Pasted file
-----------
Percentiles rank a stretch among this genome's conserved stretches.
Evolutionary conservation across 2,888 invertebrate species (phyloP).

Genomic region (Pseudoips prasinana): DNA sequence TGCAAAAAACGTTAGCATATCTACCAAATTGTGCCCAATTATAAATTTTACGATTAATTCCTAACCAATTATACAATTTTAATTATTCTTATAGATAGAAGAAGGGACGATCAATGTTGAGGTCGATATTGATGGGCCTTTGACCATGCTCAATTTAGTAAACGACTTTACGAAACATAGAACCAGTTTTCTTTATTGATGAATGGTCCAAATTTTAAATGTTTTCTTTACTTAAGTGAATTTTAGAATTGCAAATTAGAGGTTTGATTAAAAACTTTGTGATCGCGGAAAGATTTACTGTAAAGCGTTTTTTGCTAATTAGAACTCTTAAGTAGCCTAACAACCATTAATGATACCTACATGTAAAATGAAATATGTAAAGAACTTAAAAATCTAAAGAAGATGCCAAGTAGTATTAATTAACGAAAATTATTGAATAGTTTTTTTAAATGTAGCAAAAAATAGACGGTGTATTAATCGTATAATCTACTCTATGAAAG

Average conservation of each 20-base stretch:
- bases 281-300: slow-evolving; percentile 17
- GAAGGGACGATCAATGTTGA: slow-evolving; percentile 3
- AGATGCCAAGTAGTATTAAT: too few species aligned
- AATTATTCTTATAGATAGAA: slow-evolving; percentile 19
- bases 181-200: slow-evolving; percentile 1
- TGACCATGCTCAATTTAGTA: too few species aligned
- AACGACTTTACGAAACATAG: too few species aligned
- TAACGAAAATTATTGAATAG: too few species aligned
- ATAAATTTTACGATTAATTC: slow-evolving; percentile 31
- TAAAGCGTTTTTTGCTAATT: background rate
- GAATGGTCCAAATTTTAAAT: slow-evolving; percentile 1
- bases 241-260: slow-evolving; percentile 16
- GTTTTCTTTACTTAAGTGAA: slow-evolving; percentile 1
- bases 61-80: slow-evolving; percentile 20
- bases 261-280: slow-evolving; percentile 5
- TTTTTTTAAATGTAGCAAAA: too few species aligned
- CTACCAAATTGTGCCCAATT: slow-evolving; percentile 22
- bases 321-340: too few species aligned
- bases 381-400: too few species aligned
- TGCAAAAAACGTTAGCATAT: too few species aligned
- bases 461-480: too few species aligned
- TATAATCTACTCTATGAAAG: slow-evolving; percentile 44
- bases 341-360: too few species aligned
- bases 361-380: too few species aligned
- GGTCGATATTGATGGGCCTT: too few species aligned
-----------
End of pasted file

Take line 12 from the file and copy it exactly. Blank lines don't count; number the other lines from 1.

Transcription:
- TAACGAAAATTATTGAATAG: too few species aligned